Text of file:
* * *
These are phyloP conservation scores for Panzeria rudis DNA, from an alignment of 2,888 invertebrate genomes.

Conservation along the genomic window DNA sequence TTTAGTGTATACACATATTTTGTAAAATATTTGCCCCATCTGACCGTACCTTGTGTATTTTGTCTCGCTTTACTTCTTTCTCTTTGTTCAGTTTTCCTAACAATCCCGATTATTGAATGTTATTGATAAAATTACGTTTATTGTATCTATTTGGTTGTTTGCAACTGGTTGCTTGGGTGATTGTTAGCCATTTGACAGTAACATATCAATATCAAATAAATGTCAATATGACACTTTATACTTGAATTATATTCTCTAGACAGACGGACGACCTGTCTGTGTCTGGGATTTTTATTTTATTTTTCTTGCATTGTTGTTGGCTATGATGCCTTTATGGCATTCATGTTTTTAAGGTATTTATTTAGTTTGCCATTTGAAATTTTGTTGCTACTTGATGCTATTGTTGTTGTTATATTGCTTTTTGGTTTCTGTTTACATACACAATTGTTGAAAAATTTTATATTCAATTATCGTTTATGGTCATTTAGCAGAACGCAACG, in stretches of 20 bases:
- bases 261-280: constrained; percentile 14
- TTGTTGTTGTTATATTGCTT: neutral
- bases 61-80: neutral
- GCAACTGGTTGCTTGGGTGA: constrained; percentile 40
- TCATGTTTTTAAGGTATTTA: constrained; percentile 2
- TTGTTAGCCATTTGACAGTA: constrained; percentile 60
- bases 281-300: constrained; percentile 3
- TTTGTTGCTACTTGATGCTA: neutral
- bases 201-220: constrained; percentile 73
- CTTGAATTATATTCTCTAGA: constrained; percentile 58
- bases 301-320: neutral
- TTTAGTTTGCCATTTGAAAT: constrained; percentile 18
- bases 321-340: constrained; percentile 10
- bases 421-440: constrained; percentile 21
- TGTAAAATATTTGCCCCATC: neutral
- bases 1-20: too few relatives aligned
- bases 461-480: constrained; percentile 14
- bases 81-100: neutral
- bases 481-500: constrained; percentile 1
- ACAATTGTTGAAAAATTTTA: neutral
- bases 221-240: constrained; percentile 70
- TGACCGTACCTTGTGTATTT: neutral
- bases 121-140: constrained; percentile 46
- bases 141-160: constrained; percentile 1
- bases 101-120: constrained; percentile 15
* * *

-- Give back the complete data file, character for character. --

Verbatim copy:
These are phyloP conservation scores for Panzeria rudis DNA, from an alignment of 2,888 invertebrate genomes.

Conservation along the genomic window DNA sequence TTTAGTGTATACACATATTTTGTAAAATATTTGCCCCATCTGACCGTACCTTGTGTATTTTGTCTCGCTTTACTTCTTTCTCTTTGTTCAGTTTTCCTAACAATCCCGATTATTGAATGTTATTGATAAAATTACGTTTATTGTATCTATTTGGTTGTTTGCAACTGGTTGCTTGGGTGATTGTTAGCCATTTGACAGTAACATATCAATATCAAATAAATGTCAATATGACACTTTATACTTGAATTATATTCTCTAGACAGACGGACGACCTGTCTGTGTCTGGGATTTTTATTTTATTTTTCTTGCATTGTTGTTGGCTATGATGCCTTTATGGCATTCATGTTTTTAAGGTATTTATTTAGTTTGCCATTTGAAATTTTGTTGCTACTTGATGCTATTGTTGTTGTTATATTGCTTTTTGGTTTCTGTTTACATACACAATTGTTGAAAAATTTTATATTCAATTATCGTTTATGGTCATTTAGCAGAACGCAACG, in stretches of 20 bases:
- bases 261-280: constrained; percentile 14
- TTGTTGTTGTTATATTGCTT: neutral
- bases 61-80: neutral
- GCAACTGGTTGCTTGGGTGA: constrained; percentile 40
- TCATGTTTTTAAGGTATTTA: constrained; percentile 2
- TTGTTAGCCATTTGACAGTA: constrained; percentile 60
- bases 281-300: constrained; percentile 3
- TTTGTTGCTACTTGATGCTA: neutral
- bases 201-220: constrained; percentile 73
- CTTGAATTATATTCTCTAGA: constrained; percentile 58
- bases 301-320: neutral
- TTTAGTTTGCCATTTGAAAT: constrained; percentile 18
- bases 321-340: constrained; percentile 10
- bases 421-440: constrained; percentile 21
- TGTAAAATATTTGCCCCATC: neutral
- bases 1-20: too few relatives aligned
- bases 461-480: constrained; percentile 14
- bases 81-100: neutral
- bases 481-500: constrained; percentile 1
- ACAATTGTTGAAAAATTTTA: neutral
- bases 221-240: constrained; percentile 70
- TGACCGTACCTTGTGTATTT: neutral
- bases 121-140: constrained; percentile 46
- bases 141-160: constrained; percentile 1
- bases 101-120: constrained; percentile 15